There is something seriously wrong with the Land Development Code when a property owner is required to spend $650 or more, file paperwork, wait 3 weeks and appear at a public hearing just to obtain basic legal rights to use their property.  Wednesday night’s Board of Adjustment hearing was a double dose of insanity that was both humorous and painful for the applicants, the board members and the audience.

First up was a local homeowner, represented by a local architect, John Cotner, trying to obtain a variance to place an in-ground pool 3 feet from the property line.   This might have been a legitimate cause for a variance, if the applicant had not already appeared before the board 6 months before and obtained approval for the house plan, including the same pool.  The site plan showed the pool on the plan, but a note said that the “pool would be permitted later on a separate permit”.  When the applicant applied for the pool permit he was informed by staff that this would require its own variance because it was not specifically written on the last variance.  Because City staff has no authority to use common sense and make an executive decision the only option was for the applicant to apply for a new variance and pay another $650 fee.

The 2nd applicant was the victim of a serious flaw in the Land Development Code (LDC).  The LDC requires a corner lot be setback 25 feet from the front street, 15 feet from the side street, and 10% of lot width from the neighboring lot, which is 5 feet.  Sounds like a great idea in theory, until it is applied in practice in the downtown district which is comprised of mostly 50 x 100 foot lots, (that is, 50 ft wide, 100 ft deep).  This applicant’s lot had an old house on it that was built to face the 100 ft side of the lot, essentially making the lot 100 ft wide and 50 ft deep. It was built by the old rules with a 12 ft front setback.  He wanted to tear this house down and rebuild, but the current code also requires that the house be placed 25 feet from the front property line and 20 feet from the rear.  In order for the applicant to face his house the same way, on a 50 foot deep lot, with these front-back setbacks, the house would only be 5 feet deep.  Obviously this won’t work.  If the house were turned 90 degrees, facing the other street, using the front-side setback rules for a corner lot, the house must now be 25 feet from the front street, 15 feet from the side street, and 5 feet from the neighboring lot.  With what is now a 50 ft wide lot, subtract 15 feet from one side, 5 feet from the other side for a total of 20 feet of setbacks.  This leaves a 30 foot wide house, meaning there is no reasonable way to have a garage, and the house can only be 1,650 SF total.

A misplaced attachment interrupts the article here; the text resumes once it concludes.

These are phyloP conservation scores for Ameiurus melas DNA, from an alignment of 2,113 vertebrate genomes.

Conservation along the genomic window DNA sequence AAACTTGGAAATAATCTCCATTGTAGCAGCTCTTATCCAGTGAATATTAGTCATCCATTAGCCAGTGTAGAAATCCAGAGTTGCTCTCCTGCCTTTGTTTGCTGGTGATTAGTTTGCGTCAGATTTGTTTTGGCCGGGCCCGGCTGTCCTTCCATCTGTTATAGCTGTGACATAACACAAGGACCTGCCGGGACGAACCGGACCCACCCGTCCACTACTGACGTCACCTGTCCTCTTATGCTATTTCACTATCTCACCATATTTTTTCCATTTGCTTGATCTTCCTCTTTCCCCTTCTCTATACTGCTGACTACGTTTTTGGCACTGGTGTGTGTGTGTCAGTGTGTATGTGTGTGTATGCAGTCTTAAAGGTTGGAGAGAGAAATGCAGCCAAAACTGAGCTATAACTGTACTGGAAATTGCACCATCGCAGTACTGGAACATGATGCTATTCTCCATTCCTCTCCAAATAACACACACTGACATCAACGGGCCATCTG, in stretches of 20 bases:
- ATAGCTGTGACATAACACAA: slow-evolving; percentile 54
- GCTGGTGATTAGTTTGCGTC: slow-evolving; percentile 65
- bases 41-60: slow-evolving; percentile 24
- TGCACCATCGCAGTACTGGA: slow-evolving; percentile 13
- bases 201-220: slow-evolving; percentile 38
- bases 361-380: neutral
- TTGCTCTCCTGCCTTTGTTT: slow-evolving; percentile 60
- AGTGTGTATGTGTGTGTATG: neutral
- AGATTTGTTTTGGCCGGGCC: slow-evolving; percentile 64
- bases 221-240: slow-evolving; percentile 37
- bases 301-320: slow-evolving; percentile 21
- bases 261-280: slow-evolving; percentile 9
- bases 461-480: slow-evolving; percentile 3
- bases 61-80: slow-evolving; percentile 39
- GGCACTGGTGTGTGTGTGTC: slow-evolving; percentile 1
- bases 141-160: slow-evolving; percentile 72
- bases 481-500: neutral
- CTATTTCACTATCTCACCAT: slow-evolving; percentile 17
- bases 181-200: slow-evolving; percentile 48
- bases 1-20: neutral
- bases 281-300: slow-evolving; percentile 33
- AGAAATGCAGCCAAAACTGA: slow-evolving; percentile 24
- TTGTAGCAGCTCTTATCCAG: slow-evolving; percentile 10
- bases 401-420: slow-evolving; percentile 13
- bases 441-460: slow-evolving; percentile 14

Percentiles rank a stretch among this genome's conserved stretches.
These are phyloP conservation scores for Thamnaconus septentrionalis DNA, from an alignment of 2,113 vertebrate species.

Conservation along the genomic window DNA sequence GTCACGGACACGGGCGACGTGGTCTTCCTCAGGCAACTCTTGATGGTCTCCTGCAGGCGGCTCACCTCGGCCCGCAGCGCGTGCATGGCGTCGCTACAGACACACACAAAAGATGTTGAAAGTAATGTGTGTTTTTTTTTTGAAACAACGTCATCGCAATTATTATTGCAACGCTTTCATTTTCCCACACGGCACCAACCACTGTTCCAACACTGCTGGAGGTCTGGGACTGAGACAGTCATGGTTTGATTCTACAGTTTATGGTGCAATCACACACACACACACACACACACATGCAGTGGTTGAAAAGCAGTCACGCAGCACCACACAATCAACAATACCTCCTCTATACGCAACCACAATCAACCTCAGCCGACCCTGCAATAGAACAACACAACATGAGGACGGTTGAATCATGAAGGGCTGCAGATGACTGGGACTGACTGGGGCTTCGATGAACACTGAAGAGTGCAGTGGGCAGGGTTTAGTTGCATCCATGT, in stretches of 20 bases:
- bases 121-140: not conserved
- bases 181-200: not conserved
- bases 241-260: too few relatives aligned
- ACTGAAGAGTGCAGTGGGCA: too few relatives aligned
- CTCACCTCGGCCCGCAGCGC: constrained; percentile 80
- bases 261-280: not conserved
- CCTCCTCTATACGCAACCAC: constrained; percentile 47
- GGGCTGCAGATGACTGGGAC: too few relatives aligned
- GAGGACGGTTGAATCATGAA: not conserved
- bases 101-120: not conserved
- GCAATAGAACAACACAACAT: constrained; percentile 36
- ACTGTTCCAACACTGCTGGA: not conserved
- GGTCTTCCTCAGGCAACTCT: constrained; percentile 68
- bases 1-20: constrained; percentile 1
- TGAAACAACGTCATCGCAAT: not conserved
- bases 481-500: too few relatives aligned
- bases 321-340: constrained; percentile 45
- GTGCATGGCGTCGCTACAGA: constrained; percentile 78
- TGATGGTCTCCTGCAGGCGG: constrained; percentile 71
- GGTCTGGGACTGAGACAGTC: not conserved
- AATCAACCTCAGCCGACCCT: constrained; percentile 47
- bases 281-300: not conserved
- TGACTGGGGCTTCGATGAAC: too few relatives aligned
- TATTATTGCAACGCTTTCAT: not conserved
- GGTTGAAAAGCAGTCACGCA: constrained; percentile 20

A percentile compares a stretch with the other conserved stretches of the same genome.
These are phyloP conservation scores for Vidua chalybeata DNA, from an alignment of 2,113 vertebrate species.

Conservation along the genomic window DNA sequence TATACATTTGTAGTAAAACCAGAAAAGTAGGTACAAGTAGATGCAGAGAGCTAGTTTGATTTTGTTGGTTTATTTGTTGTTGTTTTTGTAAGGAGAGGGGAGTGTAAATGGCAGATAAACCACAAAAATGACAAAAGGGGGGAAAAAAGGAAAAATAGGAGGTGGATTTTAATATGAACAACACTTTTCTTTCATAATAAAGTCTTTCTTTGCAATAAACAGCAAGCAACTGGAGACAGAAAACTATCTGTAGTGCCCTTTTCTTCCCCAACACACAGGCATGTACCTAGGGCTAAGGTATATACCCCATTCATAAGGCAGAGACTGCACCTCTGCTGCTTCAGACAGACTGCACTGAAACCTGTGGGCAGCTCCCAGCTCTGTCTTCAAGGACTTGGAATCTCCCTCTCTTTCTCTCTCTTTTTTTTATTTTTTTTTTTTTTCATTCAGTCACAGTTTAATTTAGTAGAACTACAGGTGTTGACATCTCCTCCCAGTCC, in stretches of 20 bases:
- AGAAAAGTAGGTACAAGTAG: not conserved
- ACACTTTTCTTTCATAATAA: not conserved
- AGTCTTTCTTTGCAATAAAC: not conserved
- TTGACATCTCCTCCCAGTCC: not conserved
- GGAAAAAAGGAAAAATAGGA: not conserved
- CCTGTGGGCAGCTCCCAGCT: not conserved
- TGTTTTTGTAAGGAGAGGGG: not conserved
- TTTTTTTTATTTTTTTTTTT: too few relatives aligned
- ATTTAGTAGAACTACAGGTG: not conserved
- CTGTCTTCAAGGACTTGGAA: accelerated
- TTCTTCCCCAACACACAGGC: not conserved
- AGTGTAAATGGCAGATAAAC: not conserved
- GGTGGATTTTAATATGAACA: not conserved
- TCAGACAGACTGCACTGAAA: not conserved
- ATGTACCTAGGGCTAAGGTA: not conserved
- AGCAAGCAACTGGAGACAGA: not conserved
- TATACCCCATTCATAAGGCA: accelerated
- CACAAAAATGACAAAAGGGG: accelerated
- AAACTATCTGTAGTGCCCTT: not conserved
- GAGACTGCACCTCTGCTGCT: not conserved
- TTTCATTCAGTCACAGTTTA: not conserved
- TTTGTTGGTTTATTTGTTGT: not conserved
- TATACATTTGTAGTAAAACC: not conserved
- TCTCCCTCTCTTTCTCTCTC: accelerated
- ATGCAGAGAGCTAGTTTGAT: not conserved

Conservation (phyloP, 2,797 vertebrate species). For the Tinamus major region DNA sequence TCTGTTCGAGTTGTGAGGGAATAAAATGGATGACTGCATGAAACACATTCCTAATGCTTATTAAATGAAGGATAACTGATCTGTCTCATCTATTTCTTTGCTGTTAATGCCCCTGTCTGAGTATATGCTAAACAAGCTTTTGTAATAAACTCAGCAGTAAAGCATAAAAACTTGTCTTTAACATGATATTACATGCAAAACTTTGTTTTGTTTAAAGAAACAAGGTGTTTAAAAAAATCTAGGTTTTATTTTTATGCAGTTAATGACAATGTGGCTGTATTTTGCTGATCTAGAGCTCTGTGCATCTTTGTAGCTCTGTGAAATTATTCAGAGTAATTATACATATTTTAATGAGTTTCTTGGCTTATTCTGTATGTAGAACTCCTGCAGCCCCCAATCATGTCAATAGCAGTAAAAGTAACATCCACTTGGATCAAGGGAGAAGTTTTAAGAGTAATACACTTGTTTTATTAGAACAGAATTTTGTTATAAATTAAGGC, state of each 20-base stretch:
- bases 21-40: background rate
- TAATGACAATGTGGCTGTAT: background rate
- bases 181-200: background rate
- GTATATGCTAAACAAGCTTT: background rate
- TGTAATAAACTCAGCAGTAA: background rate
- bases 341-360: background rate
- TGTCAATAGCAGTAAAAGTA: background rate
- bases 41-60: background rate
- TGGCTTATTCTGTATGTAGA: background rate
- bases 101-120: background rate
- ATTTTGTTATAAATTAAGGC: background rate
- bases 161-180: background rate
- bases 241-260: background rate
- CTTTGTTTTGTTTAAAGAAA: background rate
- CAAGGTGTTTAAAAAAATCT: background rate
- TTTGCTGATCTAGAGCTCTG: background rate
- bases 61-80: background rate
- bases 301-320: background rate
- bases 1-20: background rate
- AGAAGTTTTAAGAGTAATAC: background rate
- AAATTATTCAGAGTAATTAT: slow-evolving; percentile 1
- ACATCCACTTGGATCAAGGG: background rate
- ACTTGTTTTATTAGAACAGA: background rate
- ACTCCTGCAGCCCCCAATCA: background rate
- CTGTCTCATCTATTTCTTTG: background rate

The applicant tried to apply for the “context sensitivity” setback but was denied because there are no houses on this particular block, but a quick look at homes across the street and a block away show many to be similar in nature and with 12 foot setbacks.  Most homes were built prior to the new LDC, meaning that hundreds of homes are now considered “non conforming” and will face similar issues when they are replaced.  Mr. Miller was merely trying to replace a home of the exact same size and character that sat on this site for 70 plus years.  Mr. Miller was fortunate enough to have great friendly neighbors willing to come and speak on his behalf to support his application; something you can rarely count on today.  Several board members questioned why either applicant needed to be there.

A review of the staff report shows that they were obligated to oppose approval, either because they believed their own findings or they were not allowed to express an opinion.  Staff should be allowed to use common sense so they can properly advise the PAB or Variance Boards in future hearings.  Merely interpreting the literal word of the LDC led to a staff report that called for denial.  That would have been a travesty.  Something is clearly wrong with the process.

Fortunately both applicants were approved 4-0.  Had the LDC been properly written and staff granted authority to use common sense each applicant would have been spared the $650 in fees plus expenses and time, the Adjustment Board would not have even had to meet and dozens of hours of staff time would not have been wasted.  The Land Development Code is so onerous and inflexible that it creates problems that should not exist.  There has to be balance in the code that protects the society in general while preserving basic property rights.  The commission should make revising these and other similar flaws a high priority in order to save staff time, the public money and help to clean up the City’s longstanding reputation as being a difficult place to build in.  Then maybe some day all those vacant unbuildable corner lots in the downtown area will be built on and pay taxes.  We can’t allow these ridiculous LDC rules to be perpetuated.  They only to continue to dampen enthusiasm and burden taxpayers and homeowners with unneeded bureaucracy and feed the City Hall machine.  Staff and taxpayers have more important issues than to waste time on these types of “rules”.